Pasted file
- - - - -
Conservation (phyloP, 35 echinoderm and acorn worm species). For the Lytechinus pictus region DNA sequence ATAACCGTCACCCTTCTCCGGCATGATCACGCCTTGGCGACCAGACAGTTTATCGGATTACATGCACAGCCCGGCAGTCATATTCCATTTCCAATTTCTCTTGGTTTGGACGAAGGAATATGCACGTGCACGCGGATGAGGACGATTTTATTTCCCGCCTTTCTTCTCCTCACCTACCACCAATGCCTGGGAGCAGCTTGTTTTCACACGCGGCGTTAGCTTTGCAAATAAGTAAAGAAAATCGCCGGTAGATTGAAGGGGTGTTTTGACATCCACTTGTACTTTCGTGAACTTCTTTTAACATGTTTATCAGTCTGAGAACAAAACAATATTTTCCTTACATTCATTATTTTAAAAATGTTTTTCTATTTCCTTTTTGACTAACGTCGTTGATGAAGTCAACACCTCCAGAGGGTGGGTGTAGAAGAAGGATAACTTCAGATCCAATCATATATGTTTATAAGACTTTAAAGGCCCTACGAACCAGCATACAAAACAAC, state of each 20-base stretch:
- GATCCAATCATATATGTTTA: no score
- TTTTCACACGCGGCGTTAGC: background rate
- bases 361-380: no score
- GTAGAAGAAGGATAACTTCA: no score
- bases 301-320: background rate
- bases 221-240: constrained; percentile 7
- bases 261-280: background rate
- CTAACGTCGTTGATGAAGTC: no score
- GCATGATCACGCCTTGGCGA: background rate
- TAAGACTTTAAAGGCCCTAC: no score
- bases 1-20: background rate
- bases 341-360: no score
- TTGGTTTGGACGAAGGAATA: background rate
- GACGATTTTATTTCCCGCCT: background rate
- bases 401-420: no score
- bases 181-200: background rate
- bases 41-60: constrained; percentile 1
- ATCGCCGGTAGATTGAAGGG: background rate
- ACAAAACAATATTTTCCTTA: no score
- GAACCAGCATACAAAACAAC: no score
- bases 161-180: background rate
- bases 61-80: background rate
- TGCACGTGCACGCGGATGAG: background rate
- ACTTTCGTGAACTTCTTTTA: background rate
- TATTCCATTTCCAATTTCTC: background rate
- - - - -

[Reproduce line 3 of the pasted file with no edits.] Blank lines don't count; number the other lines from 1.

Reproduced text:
- TTTTCACACGCGGCGTTAGC: background rate